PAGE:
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Food stamps applicants processed quick by Florida Department of Children and Families

9:05 PM, Mar 21, 2013   |    comments
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JACKSONVILLE, Fla. -- This year in Jacksonville, one thousand more families will need food stamps than last year.

A 113% increase.

The Florida Department of Children and Families is tasked with helping those families put food on the table, and get back on their feet.

But the pressure to get it all done, and fast, has changed the way DCF does things.


Working at the food stamp processing center in Jacksonville isn't for the faint of heart.

From open to close they're packed, with more than 400 clients a day coming in to apply and interview for public assistance.
Employees work at a breakneck pace to try and satisfy the need.

"Things are changing, and you have to be flexible and adaptable, and move with the times, change with the times!" said Yvette Burch.

Burch is the director of the program, and has worked at DCF for 30 years. She says the program has changed drastically since she started in 1981.

"A lot of times now in this public access environment, we're no longer social workers. We have to get them in to the mindset that you can help people, but you have to help them quicker."

How quick? 7 minutes.

From the time a client walks in to when they're denied or approved for assistance has decreased dramatically. Interviews used to take 2 hours and included a home visit.

Now clients are shuffled in to a back room and processed before the next one comes in.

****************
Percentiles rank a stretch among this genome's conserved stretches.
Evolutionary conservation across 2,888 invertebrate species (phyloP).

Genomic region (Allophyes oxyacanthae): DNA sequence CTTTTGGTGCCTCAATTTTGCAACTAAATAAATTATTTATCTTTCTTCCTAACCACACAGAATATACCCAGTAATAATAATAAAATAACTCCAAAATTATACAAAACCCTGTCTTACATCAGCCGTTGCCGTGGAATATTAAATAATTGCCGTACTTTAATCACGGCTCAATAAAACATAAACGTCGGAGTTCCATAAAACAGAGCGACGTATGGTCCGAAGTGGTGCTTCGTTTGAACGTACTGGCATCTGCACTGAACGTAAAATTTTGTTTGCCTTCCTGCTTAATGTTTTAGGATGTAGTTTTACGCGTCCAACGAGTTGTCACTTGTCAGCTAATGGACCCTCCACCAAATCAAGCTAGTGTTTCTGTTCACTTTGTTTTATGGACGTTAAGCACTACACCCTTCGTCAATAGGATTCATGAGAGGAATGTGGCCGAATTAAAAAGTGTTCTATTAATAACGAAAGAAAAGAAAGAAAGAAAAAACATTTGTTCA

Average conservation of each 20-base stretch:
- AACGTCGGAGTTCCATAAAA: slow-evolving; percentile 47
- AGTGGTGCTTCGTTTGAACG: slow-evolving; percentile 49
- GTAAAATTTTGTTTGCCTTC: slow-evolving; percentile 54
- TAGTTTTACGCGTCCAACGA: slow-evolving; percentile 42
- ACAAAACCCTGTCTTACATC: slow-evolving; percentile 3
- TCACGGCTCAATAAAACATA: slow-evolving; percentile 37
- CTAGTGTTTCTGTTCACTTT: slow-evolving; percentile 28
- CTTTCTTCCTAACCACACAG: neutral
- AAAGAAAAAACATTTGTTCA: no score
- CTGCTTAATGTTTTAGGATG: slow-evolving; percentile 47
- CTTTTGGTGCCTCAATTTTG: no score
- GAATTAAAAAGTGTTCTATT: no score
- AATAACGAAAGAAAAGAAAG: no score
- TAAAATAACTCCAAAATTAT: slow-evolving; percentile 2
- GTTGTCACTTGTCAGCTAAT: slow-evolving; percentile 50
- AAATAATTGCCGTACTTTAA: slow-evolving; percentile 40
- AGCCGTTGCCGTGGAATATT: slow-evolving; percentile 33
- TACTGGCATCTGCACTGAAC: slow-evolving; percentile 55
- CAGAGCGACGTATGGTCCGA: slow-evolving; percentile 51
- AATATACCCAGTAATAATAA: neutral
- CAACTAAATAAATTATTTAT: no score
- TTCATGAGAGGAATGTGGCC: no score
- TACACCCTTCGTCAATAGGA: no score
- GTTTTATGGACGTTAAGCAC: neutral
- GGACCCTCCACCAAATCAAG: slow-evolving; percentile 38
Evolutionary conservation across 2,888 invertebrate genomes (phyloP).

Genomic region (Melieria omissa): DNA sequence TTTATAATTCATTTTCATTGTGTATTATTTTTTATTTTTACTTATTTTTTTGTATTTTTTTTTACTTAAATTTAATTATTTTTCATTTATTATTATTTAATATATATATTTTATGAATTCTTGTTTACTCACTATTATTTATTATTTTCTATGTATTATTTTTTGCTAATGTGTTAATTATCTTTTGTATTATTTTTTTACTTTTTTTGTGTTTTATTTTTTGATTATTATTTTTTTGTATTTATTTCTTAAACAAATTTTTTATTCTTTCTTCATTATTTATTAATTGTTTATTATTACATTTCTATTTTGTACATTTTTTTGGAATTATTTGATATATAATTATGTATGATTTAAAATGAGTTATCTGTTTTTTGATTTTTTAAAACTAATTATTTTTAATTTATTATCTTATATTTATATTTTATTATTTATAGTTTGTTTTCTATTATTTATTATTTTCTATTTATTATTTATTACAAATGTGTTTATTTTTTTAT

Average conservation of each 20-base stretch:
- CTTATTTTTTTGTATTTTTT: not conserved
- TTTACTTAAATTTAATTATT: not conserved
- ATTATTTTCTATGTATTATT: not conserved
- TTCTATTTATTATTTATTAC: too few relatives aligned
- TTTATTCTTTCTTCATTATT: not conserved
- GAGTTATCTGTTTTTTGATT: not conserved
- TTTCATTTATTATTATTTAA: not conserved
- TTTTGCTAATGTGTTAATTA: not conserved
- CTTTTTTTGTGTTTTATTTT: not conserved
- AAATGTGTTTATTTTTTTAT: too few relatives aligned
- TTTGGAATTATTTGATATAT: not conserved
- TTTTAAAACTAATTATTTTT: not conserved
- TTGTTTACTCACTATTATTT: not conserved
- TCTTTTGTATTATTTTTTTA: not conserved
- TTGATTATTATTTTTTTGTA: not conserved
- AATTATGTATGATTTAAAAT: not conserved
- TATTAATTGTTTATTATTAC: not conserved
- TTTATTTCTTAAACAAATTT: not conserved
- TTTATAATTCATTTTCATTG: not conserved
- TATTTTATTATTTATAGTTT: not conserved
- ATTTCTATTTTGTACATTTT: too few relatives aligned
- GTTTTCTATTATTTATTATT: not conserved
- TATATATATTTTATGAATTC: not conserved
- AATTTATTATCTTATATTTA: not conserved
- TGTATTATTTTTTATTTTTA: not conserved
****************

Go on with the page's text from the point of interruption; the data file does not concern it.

"We're like Dragnet -- just the facts man, just the facts!! Because we do have so many people waiting."

Burch said the crush of people who need help are the reason for the change in both strategy and philosophy at the department.

The Food Stamp Assistance program used to be the starting point for people who needed help, or a sympathetic ear ... now, they just  don't have time.

3.5 million people in Florida get assistance from the program, and that number grows every day.  And to help the people who need it, Burch and her team have weed out the people who don't.

"Figuring out who is telling the truth and who is not is a hard job. You have to verify as much information as you can  and take it and run with it," Burch said.

DCF said their fraud investigators in Northeast Florida saved taxpayers $8.2 million dollars last year alone by recovering money from people who tried to rip off the system. But they can't stop everybody.  

"Everyday, everyday. Fraud happens everyday," Burch said.

Investigators just recently broke up a criminal ring that was using prisoners' personal information to get fraudulent benefits. Turns out it was their taste in music that got them caught.

"Wilson Pickett had an old song, 634-5789, you'll see that, you'll see that number," said Burch.

DCF says only a small percentage of total claims are fraudulent, and typically it's people exaggerating their need to get more assistance. But Burch said that's the exception.

"People are not just here frauding, or lying. There are people out there truly in need. I don't think John Q. Public  really understands that."


If you think your family may need assistance, here are the guidelines. For a family of 4, you have to earn less than $1,900 a month.

If you plan to apply, make sure before you go, that you have proper ID, proof of income and employment.

To find out if you're eligible or apply online, click here.

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